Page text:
If you have concerns that your loved one could get lost on your trip, consider whether a friend or family member would like to travel alongside you and your loved one as a travel companion,  An extra hand can be helpful for both you and your loved one when it comes time to using the restroom. 

You may not be able to leave your loved one alone, even for short periods of time.

In situations where travel is unavoidable, families may hire a care manager or home care aide to travel alongside them for additional support.

4. Air Travel

If you’re traveling by air, be sure to leave with plenty of extra time to make it through TSA Security and check in before your flight.

Some airlines offer assistance for people living with cognitive impairments. Call your airline when you book the trip to alert them of your loved one’s diagnosis and ask if there are additional accommodations that can be made to make the onboarding process easier. 

When possible, explore the option of direct flights to avoid a secondary airport to navigate. If it’s not possible, avoid tight connections and aim for longer layovers to allow for extra time.

5. Keep Emergency Documentation & Medications Readily Available

Make sure you bring copies of your important documents. This includes:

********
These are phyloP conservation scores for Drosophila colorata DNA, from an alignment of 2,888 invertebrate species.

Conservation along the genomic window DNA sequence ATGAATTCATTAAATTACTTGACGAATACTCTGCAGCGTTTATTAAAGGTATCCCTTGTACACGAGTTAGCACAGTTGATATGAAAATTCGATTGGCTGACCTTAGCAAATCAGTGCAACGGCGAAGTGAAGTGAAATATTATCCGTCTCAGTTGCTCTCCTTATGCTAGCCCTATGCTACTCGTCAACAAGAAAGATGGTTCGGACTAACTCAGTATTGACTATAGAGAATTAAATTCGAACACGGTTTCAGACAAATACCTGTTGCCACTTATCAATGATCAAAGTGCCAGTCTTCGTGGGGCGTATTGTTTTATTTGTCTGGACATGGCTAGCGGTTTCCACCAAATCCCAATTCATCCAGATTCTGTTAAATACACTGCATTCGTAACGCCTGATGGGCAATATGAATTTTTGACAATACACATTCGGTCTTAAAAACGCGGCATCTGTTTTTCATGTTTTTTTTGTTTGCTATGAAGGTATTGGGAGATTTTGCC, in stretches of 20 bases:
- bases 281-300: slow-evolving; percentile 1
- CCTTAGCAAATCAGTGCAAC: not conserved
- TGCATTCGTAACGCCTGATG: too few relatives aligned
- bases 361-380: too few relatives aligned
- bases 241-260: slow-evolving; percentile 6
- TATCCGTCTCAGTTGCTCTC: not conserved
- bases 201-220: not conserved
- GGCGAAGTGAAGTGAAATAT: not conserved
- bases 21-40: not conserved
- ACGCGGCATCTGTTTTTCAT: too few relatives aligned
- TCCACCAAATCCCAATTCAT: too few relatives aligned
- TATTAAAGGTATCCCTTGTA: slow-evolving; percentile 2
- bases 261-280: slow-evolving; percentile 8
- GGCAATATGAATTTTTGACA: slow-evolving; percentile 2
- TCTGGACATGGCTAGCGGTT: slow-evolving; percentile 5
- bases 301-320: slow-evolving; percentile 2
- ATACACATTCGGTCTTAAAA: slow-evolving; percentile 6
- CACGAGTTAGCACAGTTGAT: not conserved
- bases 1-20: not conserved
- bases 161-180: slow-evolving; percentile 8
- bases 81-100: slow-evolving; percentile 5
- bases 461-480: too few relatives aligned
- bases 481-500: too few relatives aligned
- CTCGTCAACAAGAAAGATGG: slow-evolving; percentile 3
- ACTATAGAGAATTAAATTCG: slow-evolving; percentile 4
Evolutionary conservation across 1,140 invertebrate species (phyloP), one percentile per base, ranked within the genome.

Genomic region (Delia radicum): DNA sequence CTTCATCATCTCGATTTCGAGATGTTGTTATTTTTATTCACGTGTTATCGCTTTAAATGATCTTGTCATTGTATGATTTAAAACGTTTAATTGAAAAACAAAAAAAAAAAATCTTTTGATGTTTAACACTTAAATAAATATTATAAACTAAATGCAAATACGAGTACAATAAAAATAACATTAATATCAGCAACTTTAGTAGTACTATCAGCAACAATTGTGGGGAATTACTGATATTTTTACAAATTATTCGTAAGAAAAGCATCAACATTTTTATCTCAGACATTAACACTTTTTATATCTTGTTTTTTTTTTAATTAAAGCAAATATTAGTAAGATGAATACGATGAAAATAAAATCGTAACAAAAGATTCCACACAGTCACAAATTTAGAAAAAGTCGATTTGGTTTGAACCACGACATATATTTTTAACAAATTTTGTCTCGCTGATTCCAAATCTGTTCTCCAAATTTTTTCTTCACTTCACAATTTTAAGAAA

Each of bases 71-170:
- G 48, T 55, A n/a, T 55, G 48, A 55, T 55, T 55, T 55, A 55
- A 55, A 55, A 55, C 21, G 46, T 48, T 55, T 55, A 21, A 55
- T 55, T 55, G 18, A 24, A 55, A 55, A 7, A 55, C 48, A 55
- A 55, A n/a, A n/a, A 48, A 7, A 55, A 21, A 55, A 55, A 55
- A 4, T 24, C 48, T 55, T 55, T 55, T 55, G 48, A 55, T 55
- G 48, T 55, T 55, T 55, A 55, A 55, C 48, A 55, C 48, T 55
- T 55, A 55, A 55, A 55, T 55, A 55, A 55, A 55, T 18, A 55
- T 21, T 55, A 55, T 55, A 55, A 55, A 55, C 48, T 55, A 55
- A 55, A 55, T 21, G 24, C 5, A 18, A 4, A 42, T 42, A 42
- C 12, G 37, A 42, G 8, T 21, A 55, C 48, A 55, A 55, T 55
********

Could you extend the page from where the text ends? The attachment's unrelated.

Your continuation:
• Health Insurance Cards
    • An Updated Accurate list of Medications
    • A List of Doctors
    • Medical Conditions & Social History
    • Copies of Legal Documents
    • Emergency Contact Information 
      • Your contact information (name, phone number, address, and email) 
      • The contact information of someone at your destination

Keep these documents handy, along with your loved one’s medications in your carry-on to have them accessible at any point of the journey in the event of an emergency.

6. Implement Additional Safety Tools

Due to the increased risk of wandering, periods of traveling can be an important time to consider additional safety tools such as a Medical ID bracelet and a tracking device

Keep in mind that even those who do not have a history of wandering or becoming lost at home could experience this in a new environment or during times of stress. 

Make sure the identification bracelet has both your travel contact information as well as information pertaining to your destination.

7. Once You Arrive

Once you arrive at your destination, again, it’s important to maintain a routine as similar as possible to the one at home. It may take some time for your loved one to adjust to a new routine, so planning longer trips can be beneficial.

Keep in mind that the traveling process may be exhausting for your loved one which may also exacerbate dementia symptoms.

If you are traveling to a different time zone, your loved one may take longer to adjust than previously.

Overall, with advanced planning and support, seniors living with Alzheimer’s disease and other forms of dementia can continue to travel through moderate stages of the disease.

Laurel McLaughlin

A Certified Dementia Practioner with over a decade worth of experience in various sectors of the elder care field- home care, senior living, and non-profits. She has a Master’s in Gerontology and is a certified dementia practitioner.